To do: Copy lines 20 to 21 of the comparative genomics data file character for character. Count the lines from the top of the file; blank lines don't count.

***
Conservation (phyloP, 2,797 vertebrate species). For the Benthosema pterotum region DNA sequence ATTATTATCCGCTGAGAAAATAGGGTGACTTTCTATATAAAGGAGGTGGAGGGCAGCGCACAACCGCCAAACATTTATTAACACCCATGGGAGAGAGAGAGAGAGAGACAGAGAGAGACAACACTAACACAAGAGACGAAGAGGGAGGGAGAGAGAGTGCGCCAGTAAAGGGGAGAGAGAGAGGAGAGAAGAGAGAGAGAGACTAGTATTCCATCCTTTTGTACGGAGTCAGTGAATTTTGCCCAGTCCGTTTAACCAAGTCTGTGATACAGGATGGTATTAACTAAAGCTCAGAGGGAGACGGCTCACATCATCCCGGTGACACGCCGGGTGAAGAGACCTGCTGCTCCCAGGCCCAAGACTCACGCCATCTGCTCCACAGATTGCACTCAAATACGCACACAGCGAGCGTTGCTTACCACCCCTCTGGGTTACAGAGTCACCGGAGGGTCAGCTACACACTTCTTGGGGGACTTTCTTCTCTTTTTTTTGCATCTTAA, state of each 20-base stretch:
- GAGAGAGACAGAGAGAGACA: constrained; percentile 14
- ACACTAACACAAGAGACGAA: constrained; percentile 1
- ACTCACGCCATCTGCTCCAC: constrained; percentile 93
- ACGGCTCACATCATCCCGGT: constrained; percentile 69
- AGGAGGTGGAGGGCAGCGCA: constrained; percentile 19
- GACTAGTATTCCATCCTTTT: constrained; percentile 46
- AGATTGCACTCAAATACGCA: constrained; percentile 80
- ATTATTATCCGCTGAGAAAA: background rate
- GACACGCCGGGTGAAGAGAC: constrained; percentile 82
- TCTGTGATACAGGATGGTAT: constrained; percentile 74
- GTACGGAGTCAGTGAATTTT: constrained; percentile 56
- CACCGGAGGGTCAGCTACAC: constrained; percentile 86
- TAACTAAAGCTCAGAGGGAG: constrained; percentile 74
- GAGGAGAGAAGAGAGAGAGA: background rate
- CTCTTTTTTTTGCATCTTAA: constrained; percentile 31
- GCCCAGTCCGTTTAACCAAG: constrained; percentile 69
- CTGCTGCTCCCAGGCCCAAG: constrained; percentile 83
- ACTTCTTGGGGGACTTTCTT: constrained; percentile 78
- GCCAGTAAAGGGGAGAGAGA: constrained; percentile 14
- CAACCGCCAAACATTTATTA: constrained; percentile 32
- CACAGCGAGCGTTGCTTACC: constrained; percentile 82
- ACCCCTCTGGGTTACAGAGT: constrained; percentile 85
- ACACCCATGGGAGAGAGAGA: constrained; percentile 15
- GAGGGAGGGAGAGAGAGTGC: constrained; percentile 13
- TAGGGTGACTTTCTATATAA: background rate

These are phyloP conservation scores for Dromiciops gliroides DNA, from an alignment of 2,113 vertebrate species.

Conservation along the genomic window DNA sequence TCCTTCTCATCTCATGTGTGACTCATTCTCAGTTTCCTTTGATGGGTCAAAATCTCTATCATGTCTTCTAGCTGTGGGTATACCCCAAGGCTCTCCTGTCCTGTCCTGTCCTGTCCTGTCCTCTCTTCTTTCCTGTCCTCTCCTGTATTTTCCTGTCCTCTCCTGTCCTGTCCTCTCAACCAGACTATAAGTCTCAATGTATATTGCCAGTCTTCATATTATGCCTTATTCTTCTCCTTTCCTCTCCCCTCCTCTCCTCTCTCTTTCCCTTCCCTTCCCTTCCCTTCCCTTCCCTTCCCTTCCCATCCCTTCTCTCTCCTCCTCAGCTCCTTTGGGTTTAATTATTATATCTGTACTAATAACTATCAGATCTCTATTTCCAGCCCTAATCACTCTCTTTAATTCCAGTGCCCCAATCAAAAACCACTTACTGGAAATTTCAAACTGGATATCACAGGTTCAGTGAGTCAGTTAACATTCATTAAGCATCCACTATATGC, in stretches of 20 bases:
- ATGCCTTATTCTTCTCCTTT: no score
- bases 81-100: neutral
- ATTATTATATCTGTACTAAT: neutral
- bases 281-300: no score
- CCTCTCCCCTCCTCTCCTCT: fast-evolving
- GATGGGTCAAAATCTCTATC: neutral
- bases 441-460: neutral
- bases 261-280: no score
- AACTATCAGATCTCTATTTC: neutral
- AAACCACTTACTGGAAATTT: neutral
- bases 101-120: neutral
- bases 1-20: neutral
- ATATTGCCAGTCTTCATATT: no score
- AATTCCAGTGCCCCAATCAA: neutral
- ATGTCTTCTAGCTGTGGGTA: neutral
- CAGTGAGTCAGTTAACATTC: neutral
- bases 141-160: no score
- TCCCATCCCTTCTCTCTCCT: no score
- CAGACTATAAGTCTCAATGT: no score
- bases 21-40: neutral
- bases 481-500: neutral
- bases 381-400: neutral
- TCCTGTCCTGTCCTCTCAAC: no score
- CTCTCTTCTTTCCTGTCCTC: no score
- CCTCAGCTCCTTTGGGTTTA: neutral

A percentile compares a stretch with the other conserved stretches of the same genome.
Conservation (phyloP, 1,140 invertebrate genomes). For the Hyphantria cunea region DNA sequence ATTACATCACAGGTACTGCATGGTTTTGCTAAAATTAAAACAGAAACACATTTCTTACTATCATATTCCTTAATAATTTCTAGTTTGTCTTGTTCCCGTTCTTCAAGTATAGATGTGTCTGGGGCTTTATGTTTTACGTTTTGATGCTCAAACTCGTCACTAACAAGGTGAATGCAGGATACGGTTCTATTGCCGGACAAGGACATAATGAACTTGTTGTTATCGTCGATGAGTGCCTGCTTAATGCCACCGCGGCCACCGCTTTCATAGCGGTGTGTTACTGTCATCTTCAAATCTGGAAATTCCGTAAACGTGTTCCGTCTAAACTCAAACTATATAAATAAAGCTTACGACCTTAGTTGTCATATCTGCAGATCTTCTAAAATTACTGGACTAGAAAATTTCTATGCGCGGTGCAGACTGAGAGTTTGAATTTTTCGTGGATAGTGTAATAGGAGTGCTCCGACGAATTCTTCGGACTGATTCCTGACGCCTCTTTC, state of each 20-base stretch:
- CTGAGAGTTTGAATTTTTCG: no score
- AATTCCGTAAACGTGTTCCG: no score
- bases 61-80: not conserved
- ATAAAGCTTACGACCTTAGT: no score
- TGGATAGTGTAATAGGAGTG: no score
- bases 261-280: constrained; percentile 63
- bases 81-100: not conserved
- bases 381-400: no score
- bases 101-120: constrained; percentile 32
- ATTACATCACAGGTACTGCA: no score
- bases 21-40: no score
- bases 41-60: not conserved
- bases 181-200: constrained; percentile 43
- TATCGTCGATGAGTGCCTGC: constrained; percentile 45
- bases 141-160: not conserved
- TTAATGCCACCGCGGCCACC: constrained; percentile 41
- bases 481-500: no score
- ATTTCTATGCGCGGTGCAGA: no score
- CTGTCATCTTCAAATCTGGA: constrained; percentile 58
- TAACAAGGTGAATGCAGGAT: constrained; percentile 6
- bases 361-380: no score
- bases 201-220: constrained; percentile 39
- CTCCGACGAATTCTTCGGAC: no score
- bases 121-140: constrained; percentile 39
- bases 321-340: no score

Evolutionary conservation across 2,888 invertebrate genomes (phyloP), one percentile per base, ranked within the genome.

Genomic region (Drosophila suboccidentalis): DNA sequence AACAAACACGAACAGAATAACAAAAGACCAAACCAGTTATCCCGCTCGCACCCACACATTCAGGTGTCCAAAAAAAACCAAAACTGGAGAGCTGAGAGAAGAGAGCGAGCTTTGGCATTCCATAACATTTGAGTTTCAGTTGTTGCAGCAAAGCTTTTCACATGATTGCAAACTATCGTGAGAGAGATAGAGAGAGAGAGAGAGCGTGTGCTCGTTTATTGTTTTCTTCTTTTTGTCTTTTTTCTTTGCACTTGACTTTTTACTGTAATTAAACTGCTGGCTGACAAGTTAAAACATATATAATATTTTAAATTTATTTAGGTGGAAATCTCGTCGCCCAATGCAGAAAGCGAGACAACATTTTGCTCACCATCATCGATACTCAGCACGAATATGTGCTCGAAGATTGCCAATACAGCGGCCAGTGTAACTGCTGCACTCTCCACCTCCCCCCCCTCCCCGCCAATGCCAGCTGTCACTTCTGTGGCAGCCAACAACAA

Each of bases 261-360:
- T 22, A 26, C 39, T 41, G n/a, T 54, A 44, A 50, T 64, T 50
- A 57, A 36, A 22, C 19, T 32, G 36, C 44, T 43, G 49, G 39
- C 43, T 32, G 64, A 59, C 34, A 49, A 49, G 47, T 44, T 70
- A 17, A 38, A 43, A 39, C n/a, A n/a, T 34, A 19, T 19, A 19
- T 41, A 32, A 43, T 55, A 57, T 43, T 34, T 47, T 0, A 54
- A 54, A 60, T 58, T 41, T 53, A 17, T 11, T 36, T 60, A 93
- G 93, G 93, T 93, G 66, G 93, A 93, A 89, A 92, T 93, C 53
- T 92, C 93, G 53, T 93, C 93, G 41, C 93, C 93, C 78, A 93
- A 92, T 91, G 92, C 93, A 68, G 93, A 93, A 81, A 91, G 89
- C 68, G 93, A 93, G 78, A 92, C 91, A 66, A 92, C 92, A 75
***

- GCCAGTAAAGGGGAGAGAGA: constrained; percentile 14
- CAACCGCCAAACATTTATTA: constrained; percentile 32